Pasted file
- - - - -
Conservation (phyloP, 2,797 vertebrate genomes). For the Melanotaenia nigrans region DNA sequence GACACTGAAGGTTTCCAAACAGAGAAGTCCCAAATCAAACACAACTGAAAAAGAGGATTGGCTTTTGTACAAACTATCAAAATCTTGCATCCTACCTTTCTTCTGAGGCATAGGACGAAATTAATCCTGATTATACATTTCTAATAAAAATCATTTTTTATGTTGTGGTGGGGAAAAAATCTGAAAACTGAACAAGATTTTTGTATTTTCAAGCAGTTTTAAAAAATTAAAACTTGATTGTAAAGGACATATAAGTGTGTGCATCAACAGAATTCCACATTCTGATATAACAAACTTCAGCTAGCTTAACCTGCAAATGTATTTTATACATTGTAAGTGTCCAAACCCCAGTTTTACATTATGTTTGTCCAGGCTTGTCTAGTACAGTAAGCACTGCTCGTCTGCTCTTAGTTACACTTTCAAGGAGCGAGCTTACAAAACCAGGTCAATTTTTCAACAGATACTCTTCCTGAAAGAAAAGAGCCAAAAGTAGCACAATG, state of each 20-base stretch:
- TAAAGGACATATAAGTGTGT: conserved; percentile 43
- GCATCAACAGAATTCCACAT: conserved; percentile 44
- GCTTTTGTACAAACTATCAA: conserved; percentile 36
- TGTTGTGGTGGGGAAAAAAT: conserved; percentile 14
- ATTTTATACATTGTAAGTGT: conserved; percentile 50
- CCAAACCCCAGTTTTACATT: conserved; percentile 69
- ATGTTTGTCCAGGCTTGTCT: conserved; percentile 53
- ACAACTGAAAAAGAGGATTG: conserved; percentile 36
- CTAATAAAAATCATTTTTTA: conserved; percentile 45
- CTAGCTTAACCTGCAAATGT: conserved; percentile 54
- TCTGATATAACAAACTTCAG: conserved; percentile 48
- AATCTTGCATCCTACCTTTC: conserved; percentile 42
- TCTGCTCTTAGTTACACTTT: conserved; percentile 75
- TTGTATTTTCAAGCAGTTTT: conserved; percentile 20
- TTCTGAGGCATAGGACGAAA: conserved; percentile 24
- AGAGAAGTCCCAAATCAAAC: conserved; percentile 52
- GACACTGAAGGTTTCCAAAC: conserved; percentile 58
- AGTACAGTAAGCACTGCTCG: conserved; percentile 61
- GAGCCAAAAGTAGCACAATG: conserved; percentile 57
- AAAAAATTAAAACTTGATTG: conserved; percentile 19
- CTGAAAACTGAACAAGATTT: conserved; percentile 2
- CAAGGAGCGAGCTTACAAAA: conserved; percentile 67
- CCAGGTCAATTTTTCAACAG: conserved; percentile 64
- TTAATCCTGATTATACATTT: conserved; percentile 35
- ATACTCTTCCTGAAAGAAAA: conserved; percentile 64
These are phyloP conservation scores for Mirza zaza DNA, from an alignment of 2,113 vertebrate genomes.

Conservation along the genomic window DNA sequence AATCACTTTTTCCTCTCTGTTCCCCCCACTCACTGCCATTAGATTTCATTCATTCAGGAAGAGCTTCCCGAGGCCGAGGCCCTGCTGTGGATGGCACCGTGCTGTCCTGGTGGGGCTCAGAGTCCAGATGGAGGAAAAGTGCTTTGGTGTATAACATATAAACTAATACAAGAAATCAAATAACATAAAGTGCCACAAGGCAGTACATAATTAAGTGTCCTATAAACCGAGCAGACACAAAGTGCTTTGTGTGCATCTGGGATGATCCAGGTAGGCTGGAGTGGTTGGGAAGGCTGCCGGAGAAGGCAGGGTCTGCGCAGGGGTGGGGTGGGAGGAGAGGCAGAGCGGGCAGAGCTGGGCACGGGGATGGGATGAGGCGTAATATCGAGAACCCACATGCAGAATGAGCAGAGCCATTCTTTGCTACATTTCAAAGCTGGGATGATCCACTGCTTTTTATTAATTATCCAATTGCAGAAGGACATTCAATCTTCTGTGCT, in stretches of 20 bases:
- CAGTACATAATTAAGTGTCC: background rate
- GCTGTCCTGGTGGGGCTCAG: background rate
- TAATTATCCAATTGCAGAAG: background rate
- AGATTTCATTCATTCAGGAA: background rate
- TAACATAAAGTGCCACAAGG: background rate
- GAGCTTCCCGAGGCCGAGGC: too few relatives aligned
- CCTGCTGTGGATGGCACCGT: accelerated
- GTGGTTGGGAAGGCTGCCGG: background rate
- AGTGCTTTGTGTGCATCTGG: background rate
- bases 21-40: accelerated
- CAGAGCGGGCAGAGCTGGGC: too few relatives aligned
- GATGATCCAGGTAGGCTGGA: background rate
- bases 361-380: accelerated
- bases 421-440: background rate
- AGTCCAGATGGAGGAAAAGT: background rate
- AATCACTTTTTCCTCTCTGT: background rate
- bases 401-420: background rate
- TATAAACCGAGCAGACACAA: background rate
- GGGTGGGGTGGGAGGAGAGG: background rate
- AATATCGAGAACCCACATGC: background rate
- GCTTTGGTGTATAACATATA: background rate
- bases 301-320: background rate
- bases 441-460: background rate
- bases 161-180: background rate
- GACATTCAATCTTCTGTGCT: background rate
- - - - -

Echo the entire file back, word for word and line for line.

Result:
Conservation (phyloP, 2,797 vertebrate genomes). For the Melanotaenia nigrans region DNA sequence GACACTGAAGGTTTCCAAACAGAGAAGTCCCAAATCAAACACAACTGAAAAAGAGGATTGGCTTTTGTACAAACTATCAAAATCTTGCATCCTACCTTTCTTCTGAGGCATAGGACGAAATTAATCCTGATTATACATTTCTAATAAAAATCATTTTTTATGTTGTGGTGGGGAAAAAATCTGAAAACTGAACAAGATTTTTGTATTTTCAAGCAGTTTTAAAAAATTAAAACTTGATTGTAAAGGACATATAAGTGTGTGCATCAACAGAATTCCACATTCTGATATAACAAACTTCAGCTAGCTTAACCTGCAAATGTATTTTATACATTGTAAGTGTCCAAACCCCAGTTTTACATTATGTTTGTCCAGGCTTGTCTAGTACAGTAAGCACTGCTCGTCTGCTCTTAGTTACACTTTCAAGGAGCGAGCTTACAAAACCAGGTCAATTTTTCAACAGATACTCTTCCTGAAAGAAAAGAGCCAAAAGTAGCACAATG, state of each 20-base stretch:
- TAAAGGACATATAAGTGTGT: conserved; percentile 43
- GCATCAACAGAATTCCACAT: conserved; percentile 44
- GCTTTTGTACAAACTATCAA: conserved; percentile 36
- TGTTGTGGTGGGGAAAAAAT: conserved; percentile 14
- ATTTTATACATTGTAAGTGT: conserved; percentile 50
- CCAAACCCCAGTTTTACATT: conserved; percentile 69
- ATGTTTGTCCAGGCTTGTCT: conserved; percentile 53
- ACAACTGAAAAAGAGGATTG: conserved; percentile 36
- CTAATAAAAATCATTTTTTA: conserved; percentile 45
- CTAGCTTAACCTGCAAATGT: conserved; percentile 54
- TCTGATATAACAAACTTCAG: conserved; percentile 48
- AATCTTGCATCCTACCTTTC: conserved; percentile 42
- TCTGCTCTTAGTTACACTTT: conserved; percentile 75
- TTGTATTTTCAAGCAGTTTT: conserved; percentile 20
- TTCTGAGGCATAGGACGAAA: conserved; percentile 24
- AGAGAAGTCCCAAATCAAAC: conserved; percentile 52
- GACACTGAAGGTTTCCAAAC: conserved; percentile 58
- AGTACAGTAAGCACTGCTCG: conserved; percentile 61
- GAGCCAAAAGTAGCACAATG: conserved; percentile 57
- AAAAAATTAAAACTTGATTG: conserved; percentile 19
- CTGAAAACTGAACAAGATTT: conserved; percentile 2
- CAAGGAGCGAGCTTACAAAA: conserved; percentile 67
- CCAGGTCAATTTTTCAACAG: conserved; percentile 64
- TTAATCCTGATTATACATTT: conserved; percentile 35
- ATACTCTTCCTGAAAGAAAA: conserved; percentile 64
These are phyloP conservation scores for Mirza zaza DNA, from an alignment of 2,113 vertebrate genomes.

Conservation along the genomic window DNA sequence AATCACTTTTTCCTCTCTGTTCCCCCCACTCACTGCCATTAGATTTCATTCATTCAGGAAGAGCTTCCCGAGGCCGAGGCCCTGCTGTGGATGGCACCGTGCTGTCCTGGTGGGGCTCAGAGTCCAGATGGAGGAAAAGTGCTTTGGTGTATAACATATAAACTAATACAAGAAATCAAATAACATAAAGTGCCACAAGGCAGTACATAATTAAGTGTCCTATAAACCGAGCAGACACAAAGTGCTTTGTGTGCATCTGGGATGATCCAGGTAGGCTGGAGTGGTTGGGAAGGCTGCCGGAGAAGGCAGGGTCTGCGCAGGGGTGGGGTGGGAGGAGAGGCAGAGCGGGCAGAGCTGGGCACGGGGATGGGATGAGGCGTAATATCGAGAACCCACATGCAGAATGAGCAGAGCCATTCTTTGCTACATTTCAAAGCTGGGATGATCCACTGCTTTTTATTAATTATCCAATTGCAGAAGGACATTCAATCTTCTGTGCT, in stretches of 20 bases:
- CAGTACATAATTAAGTGTCC: background rate
- GCTGTCCTGGTGGGGCTCAG: background rate
- TAATTATCCAATTGCAGAAG: background rate
- AGATTTCATTCATTCAGGAA: background rate
- TAACATAAAGTGCCACAAGG: background rate
- GAGCTTCCCGAGGCCGAGGC: too few relatives aligned
- CCTGCTGTGGATGGCACCGT: accelerated
- GTGGTTGGGAAGGCTGCCGG: background rate
- AGTGCTTTGTGTGCATCTGG: background rate
- bases 21-40: accelerated
- CAGAGCGGGCAGAGCTGGGC: too few relatives aligned
- GATGATCCAGGTAGGCTGGA: background rate
- bases 361-380: accelerated
- bases 421-440: background rate
- AGTCCAGATGGAGGAAAAGT: background rate
- AATCACTTTTTCCTCTCTGT: background rate
- bases 401-420: background rate
- TATAAACCGAGCAGACACAA: background rate
- GGGTGGGGTGGGAGGAGAGG: background rate
- AATATCGAGAACCCACATGC: background rate
- GCTTTGGTGTATAACATATA: background rate
- bases 301-320: background rate
- bases 441-460: background rate
- bases 161-180: background rate
- GACATTCAATCTTCTGTGCT: background rate